- v. intransitive To become reduced (to the most central elements or ingredients: to the essence, core, or implication for action).
- v. transitive To reduce (to the most central elements or ingredients: to the essence, core, or implication for action).
- v. transitive and intransitive Used other than as an idiom: see boil, down.
- v. be cooked until very little liquid is left
- v. cook until very little liquid is left
- v. be the essential element
- As an allusion to the technique of reduction or decreasing liquid content of food by boiling much of its water off. (Wiktionary)
“Some would be eaten at once, fresh as they were, some Brother Petrus would boil down into a preserve thick and dark as cakes of poppy-seed, and some would be laid out on racks in the drying house to wrinkle and crystallise into gummy sweetness.”
“I learned several important lessons from my one-day visit to medical school, but they all boil down to the simple teaching method that Dr. Berguson had mentioned to me earlier: “Watch one, do one, teach one.””
“All it might boil down to is that Chancellor and Cadmus’s little cutting club had two more members than we thought.”
“However, on occasions when I have said this, the people with the revolution complex shout slogans to tell me I am all manner of bad things, which evidently boil down to someone who does not like dead bodies stinking with their guts spilled out — to which I plead guilty, guilty, guilty, and proud to be guilty in the face of the vicious Grin.”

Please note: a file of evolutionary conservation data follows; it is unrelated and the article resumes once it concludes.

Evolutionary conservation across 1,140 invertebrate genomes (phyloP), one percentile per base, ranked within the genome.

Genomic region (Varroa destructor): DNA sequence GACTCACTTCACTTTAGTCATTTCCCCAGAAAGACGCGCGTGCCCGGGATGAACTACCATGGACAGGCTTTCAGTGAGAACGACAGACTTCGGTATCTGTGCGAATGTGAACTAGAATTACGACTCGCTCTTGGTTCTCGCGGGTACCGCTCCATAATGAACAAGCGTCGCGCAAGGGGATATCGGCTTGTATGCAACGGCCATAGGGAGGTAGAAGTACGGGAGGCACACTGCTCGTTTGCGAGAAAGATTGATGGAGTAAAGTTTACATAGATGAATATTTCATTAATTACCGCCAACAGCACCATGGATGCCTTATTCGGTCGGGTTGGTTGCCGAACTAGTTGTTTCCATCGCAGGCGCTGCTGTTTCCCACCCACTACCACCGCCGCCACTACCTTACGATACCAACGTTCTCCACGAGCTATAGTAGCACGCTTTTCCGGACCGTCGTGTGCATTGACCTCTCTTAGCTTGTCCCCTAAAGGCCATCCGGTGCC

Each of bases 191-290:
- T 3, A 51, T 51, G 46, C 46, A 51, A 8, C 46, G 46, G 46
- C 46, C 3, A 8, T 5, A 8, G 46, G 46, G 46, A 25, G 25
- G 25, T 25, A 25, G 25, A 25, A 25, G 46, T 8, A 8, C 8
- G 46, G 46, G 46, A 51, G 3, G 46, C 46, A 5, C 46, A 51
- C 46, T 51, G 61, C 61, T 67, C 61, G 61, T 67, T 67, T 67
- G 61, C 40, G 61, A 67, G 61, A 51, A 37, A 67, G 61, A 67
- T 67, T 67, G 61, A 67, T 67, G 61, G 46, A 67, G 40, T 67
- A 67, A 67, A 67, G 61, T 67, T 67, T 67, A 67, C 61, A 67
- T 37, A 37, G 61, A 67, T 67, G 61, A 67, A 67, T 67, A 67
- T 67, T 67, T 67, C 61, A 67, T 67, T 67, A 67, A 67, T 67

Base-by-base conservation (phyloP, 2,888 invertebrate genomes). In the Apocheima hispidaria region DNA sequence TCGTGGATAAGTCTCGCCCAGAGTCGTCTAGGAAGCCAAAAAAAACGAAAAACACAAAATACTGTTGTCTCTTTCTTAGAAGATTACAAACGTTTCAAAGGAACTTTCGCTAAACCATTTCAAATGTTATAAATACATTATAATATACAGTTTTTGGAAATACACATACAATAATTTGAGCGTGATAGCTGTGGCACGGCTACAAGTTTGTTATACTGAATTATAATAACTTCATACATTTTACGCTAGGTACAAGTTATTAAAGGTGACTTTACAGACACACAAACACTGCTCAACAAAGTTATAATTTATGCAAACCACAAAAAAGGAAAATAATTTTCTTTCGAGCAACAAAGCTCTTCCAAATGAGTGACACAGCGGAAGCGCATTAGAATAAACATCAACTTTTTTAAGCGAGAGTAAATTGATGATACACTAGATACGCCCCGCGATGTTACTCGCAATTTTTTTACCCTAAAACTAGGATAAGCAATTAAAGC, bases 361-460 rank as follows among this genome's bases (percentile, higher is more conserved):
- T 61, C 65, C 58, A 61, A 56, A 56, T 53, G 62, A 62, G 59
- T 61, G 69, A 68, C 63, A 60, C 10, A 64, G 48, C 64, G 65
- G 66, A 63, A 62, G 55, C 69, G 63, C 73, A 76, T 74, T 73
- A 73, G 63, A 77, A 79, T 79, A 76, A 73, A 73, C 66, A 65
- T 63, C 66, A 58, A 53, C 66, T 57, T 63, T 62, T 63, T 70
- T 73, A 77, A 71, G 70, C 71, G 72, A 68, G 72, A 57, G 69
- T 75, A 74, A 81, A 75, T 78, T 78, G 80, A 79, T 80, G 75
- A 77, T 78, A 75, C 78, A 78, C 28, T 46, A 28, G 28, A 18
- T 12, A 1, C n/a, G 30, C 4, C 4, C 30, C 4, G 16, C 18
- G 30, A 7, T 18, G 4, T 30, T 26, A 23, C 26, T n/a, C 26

“-- First give an emetic of gulver and wild ipecacuanha, or Indian physic, prepared as follows: Take two ounces of gulver root, and one ounce of ipecac, or Indian physic, (the root) put them in one gallon of water, and boil down to a half pint, and give this in half gill doses at intervals of fifteen minutes, until vomiting is produced.”
The Cherokee Physician, or Indian Guide to Health, as Given by Richard Foreman, a Cherokee Doctor; Comprising a Brief View of Anatomy, With General Rules for Preserving Health without the Use of Medicines. The Diseases of the U. States, with Their Symptoms, Causes, and Means of Prevention, are Treated on in a Satisfactory Manner. It Also Contains a Description of a Variety of Herbs and Roots, Many of which are not Explained in Any Other Book, and their Medical Virtues have Hitherto been Unknown to the Whites; To which is Added a Short Dispensatory.
“One writer has even said: “I should be inclined to regard it almost as a touchstone or criterion of an author's being classi - fiable as an Existentialist, that a reader may get impa - tient and accuse him of gross exaggeration and preten - tiousness; that the reader may be inclined to deflate him and ` boil down 'what he seems to be saying to some true but absolutely platitudinous remark” (Mary”
“When they'd had their tea, she could boil down a couple of the fruit-cakes in the pot.”
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